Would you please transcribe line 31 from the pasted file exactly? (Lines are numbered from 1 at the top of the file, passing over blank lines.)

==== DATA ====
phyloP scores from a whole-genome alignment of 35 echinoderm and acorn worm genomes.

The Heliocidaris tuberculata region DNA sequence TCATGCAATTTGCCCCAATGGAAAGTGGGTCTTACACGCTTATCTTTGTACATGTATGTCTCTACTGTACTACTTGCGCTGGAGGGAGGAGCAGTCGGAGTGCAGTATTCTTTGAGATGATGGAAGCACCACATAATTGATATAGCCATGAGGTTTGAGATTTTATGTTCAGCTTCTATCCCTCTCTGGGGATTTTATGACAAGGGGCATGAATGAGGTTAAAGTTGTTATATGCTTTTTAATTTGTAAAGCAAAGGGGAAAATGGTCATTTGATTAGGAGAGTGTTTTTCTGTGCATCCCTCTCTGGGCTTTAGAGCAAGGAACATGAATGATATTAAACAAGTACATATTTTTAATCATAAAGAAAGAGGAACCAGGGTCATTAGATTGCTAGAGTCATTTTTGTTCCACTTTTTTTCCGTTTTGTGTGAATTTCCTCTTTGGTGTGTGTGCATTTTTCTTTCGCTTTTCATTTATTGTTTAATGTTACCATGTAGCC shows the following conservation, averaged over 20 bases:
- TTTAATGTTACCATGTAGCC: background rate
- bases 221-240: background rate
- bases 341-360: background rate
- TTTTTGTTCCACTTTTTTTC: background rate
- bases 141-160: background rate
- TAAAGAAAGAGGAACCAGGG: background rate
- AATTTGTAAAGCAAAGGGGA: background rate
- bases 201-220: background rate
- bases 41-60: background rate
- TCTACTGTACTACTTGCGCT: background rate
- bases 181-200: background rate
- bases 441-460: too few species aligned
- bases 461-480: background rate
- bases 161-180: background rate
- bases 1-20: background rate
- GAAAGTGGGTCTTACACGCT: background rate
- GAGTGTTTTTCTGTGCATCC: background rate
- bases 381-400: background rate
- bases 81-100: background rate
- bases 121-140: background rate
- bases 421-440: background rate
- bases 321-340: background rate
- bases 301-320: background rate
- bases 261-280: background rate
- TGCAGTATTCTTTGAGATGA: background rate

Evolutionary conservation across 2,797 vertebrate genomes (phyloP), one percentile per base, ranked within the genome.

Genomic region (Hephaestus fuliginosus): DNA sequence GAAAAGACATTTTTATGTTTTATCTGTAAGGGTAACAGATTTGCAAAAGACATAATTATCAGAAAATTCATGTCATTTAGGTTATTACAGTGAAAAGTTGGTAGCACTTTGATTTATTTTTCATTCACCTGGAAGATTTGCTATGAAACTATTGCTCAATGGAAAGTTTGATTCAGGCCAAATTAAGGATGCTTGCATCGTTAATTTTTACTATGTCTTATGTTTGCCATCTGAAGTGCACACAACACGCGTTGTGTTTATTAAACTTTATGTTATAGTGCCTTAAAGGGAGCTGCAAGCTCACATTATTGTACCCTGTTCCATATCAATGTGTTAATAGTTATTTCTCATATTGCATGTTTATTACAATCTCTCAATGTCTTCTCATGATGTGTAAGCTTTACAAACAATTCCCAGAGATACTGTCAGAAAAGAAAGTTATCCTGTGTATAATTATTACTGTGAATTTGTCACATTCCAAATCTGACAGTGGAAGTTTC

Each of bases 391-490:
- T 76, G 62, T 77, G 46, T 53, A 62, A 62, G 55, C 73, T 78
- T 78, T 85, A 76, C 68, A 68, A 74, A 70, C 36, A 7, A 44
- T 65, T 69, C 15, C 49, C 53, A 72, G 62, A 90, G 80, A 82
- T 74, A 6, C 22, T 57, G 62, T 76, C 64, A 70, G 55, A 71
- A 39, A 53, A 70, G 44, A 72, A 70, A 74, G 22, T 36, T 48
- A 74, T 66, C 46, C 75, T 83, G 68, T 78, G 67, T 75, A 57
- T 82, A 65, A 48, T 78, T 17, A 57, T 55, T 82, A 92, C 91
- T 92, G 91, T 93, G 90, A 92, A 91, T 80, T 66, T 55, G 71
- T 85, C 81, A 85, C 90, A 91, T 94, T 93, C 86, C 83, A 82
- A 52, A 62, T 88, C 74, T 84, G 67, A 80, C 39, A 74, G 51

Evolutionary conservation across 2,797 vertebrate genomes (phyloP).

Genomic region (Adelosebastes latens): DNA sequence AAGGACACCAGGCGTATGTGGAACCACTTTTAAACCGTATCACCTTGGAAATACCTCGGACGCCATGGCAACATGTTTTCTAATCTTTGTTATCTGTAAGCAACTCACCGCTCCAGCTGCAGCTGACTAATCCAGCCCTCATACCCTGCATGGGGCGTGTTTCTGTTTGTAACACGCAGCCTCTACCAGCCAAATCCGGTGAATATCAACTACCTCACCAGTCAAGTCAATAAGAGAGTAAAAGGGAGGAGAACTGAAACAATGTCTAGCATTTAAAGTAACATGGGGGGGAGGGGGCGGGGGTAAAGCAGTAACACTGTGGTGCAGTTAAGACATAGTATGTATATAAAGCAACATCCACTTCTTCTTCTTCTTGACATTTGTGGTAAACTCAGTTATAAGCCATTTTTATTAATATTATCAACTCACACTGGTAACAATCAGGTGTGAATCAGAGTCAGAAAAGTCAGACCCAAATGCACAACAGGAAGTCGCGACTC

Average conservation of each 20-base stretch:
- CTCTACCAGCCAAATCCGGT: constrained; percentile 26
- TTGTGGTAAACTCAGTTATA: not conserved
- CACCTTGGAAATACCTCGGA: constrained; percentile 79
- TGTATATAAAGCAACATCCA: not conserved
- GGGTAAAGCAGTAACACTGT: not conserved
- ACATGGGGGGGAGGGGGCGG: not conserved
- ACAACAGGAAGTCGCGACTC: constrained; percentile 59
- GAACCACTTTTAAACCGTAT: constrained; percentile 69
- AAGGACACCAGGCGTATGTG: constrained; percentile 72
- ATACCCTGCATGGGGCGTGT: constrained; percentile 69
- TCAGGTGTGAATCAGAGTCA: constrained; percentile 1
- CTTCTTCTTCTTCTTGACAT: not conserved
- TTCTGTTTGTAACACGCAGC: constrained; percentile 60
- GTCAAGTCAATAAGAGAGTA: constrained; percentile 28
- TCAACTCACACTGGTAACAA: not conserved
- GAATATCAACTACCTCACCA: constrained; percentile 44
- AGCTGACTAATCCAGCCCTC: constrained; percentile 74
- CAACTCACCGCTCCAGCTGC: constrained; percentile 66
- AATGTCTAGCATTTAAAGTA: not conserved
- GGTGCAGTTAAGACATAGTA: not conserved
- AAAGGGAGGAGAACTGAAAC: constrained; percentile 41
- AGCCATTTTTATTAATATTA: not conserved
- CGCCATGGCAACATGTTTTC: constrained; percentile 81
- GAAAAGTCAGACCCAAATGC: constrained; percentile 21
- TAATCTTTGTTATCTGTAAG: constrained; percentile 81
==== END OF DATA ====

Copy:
- T 76, G 62, T 77, G 46, T 53, A 62, A 62, G 55, C 73, T 78